Maggie Gallagher

When the D.C. politicians passed gay marriage without serious conscience protections, the Catholic Church became aware that it would seriously interfere with the church's ability to help the government care for poor people in D.C. Catholic organizations, especially those that accepted government money, would now be required by the government to recognize gay marriages, regardless of their faith commitments.

As a result of this senseless government pressure, Catholic Charities was forced to close its adoption and foster care services, needlessly reducing the number of caring and competent services available to poor and abandoned children. And the diocese just announced it would, henceforth, cease offering spousal benefits at all, in order to protect Catholic organizations from being forced by the government to recognize gay marriages.

What was the point of these kinds of government impositions on Christian institutions? The Catholic Church's position on gay sex and gay marriage are well-known, or should be. Surely it should come as no shock to a potential employee to discover that a Catholic organization is not the right place to pursue their career if they want gay marital benefits? What gay person in D.C. is practically better off as a result of this mean-spirited and successful attempt to drive the Catholic Church out of the public square in key ways? If this were left up to ordinary gay people, I'm betting it would all turn out very different. Live and let live is the American impulse across ideological and moral disagreements.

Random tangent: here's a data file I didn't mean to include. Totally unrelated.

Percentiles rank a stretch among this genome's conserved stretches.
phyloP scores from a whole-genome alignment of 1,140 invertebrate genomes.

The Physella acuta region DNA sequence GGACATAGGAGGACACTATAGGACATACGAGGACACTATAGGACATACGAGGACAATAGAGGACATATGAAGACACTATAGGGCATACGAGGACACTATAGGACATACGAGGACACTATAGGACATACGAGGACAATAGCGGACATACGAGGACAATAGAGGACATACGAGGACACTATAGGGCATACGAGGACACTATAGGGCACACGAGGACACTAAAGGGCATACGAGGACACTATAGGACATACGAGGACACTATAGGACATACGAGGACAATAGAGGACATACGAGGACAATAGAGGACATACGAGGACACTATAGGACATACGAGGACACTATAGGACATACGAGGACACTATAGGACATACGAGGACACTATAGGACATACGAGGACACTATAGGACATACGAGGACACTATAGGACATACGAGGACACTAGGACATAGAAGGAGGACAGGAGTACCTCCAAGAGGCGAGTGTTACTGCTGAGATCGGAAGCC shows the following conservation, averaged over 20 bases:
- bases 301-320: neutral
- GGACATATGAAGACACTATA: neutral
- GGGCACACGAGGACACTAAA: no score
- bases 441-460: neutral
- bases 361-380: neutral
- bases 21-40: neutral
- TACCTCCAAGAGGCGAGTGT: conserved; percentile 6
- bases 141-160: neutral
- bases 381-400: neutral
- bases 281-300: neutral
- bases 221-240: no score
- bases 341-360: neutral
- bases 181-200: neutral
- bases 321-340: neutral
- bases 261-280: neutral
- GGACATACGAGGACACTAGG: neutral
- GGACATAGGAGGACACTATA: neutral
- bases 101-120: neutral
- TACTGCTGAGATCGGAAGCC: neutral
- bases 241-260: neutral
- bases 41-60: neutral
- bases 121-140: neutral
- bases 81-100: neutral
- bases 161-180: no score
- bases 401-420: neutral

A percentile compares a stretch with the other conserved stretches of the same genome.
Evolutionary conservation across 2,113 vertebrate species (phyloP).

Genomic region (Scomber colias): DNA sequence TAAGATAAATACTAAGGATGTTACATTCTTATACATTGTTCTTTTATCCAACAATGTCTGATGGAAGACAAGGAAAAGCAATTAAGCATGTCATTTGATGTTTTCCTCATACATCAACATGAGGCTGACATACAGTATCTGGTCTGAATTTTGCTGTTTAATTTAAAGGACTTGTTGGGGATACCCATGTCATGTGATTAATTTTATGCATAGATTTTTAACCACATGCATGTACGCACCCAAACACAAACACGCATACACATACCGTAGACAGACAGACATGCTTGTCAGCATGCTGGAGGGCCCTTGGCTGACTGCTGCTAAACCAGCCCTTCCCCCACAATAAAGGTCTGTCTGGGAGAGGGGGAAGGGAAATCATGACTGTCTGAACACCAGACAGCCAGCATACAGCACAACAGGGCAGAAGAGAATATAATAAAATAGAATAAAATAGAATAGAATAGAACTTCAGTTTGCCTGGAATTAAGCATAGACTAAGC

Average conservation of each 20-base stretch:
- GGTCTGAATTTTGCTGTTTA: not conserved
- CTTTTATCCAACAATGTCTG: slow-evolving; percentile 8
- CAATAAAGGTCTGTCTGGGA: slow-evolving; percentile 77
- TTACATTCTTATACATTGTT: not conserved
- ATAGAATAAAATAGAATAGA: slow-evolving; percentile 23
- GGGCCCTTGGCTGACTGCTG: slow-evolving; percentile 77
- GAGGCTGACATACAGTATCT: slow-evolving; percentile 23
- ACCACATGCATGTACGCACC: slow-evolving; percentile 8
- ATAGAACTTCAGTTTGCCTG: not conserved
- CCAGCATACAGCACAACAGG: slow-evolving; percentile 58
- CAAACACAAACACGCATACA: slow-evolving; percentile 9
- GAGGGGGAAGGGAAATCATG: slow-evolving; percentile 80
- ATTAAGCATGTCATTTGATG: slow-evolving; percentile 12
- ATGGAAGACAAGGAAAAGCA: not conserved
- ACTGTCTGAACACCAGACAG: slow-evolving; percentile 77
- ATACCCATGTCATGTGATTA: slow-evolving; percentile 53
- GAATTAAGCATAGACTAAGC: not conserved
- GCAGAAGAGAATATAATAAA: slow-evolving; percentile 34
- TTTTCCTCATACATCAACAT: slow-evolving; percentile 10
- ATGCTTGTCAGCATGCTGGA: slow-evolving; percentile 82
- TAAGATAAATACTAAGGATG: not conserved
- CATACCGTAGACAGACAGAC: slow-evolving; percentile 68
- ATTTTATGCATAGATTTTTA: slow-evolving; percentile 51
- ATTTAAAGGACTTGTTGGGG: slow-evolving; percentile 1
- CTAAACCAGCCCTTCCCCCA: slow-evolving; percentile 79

But in today's world, Donald Wuerl, the archbishop of Washington, D.C., is both a brave and a kind man. He went to the city council and asked for permission to continue helping poor and vulnerable people in partnership with the city. The city council spurned his request. Its members were not interested in helping mute the conflicts between gay marriage and religious liberty. They want the right to use government to brand traditional Christianity as bigoted and discriminatory.

Shame on them. Shame on them. They will only fuel Americans' legitimate fears about what the real motivations behind gay marriage are.

And Americans of good will clearly have to come together over the heads of politicians to find a better solution.


Maggie Gallagher

Maggie Gallagher is a nationally syndicated columnist, a leading voice in the new marriage movement and co-author of The Case for Marriage: Why Married People Are Happier, Healthier, and Better Off Financially.